Posted on June 21, 2020

Google’s Double Standard

Ian Jobling, American Renaissance, April 2004

On Dec. 29, 2003, American Renaissance started a “sponsored links” ad campaign to promote AR when people did Google searches on terms like “race and IQ,” “race and intelligence,” “black crime,” etc. The results of a search on these expressions would include a small ad for the American Renaissance conference, with a link to our site. The campaign was useful: in three weeks, our ad came up 35,142 times, and 192 people clicked on it and came to our site. We paid five cents for every click.

On Jan. 21, Google stopped our campaign, saying our website contained “language that advocates against an individual, group, or organization.” Google also told us it did not allow anyone to buy “sponsored links” for the terms “race and IQ,” “innate race differences,” “anti-white,” “racialism,” and others, also on the grounds that this language advocated against an individual, group, or organization. They let our ads run for three weeks only because they hadn’t gotten around to looking at them.

I asked Google to explain its decision, pointing out that many websites that advocate against an individual, group, or organization buy sponsored links. Conservative websites that advocate against liberals and liberal websites that advocate against conservatives buy sponsored links. Besides, I noted, Google searches on “American Renaissance” and “Jared Taylor” bring up an ad for a book called Homeland: Into a World of Hate. Clearly, this ad was advocacy against Jared Taylor and AR readers.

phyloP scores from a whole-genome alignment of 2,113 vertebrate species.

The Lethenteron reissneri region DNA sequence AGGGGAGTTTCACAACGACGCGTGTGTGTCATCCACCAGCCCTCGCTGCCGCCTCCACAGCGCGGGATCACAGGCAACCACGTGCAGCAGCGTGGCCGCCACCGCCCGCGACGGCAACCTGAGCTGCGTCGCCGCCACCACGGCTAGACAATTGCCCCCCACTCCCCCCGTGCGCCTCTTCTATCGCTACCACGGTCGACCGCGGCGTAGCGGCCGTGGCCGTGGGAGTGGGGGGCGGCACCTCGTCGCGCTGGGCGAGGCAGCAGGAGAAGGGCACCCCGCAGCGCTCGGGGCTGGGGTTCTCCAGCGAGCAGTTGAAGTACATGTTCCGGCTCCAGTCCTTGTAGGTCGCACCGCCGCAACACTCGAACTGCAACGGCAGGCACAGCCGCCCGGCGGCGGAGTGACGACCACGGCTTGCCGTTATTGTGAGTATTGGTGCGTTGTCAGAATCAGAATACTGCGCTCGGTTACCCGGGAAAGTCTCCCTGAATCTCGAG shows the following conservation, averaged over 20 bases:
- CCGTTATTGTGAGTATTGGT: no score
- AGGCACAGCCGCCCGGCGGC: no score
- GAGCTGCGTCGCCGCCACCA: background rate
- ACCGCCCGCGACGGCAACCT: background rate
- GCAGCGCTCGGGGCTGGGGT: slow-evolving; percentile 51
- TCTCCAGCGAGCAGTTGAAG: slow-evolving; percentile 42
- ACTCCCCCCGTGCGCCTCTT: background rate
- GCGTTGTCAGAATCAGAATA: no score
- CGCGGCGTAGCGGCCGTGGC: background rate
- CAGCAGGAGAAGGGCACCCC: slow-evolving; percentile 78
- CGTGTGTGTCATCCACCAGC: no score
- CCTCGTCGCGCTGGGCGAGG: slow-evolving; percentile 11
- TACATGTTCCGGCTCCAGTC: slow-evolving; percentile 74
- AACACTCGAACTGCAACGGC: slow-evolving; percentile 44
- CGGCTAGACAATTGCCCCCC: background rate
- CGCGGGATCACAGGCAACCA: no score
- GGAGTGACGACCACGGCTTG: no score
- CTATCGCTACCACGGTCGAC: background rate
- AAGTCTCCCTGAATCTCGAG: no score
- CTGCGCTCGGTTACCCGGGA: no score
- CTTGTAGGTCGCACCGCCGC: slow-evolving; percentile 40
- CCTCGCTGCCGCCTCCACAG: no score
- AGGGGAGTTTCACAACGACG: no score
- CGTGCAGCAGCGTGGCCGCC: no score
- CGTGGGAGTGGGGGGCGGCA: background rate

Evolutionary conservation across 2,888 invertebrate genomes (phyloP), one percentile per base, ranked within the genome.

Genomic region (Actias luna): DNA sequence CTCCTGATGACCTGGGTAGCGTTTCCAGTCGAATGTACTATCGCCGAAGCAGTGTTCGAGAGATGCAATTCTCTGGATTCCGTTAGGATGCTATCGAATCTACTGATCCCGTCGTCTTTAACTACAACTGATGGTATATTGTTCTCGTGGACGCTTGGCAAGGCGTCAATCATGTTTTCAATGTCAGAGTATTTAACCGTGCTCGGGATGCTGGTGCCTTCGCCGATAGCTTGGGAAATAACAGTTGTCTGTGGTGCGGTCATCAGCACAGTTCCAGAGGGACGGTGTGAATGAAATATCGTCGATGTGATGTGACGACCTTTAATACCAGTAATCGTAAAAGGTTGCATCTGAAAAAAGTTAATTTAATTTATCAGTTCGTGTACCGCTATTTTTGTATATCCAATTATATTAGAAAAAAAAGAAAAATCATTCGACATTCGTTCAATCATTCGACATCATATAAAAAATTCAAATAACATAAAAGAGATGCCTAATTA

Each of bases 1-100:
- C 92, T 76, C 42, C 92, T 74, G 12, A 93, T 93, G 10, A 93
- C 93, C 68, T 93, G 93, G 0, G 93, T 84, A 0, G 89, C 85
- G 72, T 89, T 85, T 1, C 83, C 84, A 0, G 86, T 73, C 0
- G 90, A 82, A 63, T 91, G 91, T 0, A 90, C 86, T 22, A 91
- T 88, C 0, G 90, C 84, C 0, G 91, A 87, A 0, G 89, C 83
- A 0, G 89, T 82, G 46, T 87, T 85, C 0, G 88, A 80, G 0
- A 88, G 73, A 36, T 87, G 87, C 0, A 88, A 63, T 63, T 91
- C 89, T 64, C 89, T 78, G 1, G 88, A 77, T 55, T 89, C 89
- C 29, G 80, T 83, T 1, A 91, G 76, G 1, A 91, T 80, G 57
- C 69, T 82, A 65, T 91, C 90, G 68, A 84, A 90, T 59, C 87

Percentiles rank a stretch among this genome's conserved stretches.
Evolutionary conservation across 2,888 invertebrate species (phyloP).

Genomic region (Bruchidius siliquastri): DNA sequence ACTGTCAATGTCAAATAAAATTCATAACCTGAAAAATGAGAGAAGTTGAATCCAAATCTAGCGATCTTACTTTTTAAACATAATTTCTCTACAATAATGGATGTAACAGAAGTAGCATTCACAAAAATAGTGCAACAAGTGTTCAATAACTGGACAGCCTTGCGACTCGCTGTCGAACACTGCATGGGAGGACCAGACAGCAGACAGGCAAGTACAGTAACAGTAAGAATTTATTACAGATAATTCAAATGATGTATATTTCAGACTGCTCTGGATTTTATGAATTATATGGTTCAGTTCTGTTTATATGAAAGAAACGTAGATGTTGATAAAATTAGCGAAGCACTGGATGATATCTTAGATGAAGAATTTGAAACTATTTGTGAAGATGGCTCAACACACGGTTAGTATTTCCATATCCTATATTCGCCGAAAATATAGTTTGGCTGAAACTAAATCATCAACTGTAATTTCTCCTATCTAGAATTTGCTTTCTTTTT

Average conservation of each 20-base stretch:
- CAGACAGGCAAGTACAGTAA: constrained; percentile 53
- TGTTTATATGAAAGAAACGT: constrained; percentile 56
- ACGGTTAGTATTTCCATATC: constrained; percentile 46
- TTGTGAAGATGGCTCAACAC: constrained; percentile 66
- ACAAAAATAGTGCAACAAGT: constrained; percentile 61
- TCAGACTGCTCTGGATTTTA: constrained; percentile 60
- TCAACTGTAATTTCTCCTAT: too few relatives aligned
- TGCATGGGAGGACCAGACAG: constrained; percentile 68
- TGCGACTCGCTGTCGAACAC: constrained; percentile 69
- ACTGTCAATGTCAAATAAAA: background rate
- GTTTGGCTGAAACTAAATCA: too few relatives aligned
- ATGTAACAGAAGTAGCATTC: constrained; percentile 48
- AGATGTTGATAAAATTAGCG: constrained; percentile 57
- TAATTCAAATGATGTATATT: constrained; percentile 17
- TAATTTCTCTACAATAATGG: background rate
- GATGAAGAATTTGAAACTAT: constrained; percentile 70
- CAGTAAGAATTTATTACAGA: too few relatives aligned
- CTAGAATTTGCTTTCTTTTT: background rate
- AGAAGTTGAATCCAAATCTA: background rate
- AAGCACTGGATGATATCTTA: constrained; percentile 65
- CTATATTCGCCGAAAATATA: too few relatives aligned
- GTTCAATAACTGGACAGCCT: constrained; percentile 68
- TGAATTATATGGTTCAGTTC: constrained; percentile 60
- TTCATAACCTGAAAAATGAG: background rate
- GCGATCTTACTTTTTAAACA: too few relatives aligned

Google replied with a cheery “Hello Ian,” explaining that “it has been determined by the AdWords editorial staff that the American Renaissance website contains content that portrays images of particular groups of individuals, some of which are negative.” “As a business,” my correspondent continued, “Google must make decisions about where we draw the line in regards to the advertising we accept, both from a legal and company values perspective.” He assured me that “Google believes strongly in freedom of speech.” Furthermore, only our ads were affected: normal search results for “American Renaissance” were not filtered. Google promised to review the ad for Homeland, but it is still running.

What Google said about the normal search results was not entirely true. There is no filtering in the American version of Google. However, AR is one of many websites the French and German versions of Google will not list. Google is not to blame for these exclusions: Under the “anti-racism” laws of both these countries, it could be illegal for Google to list our site.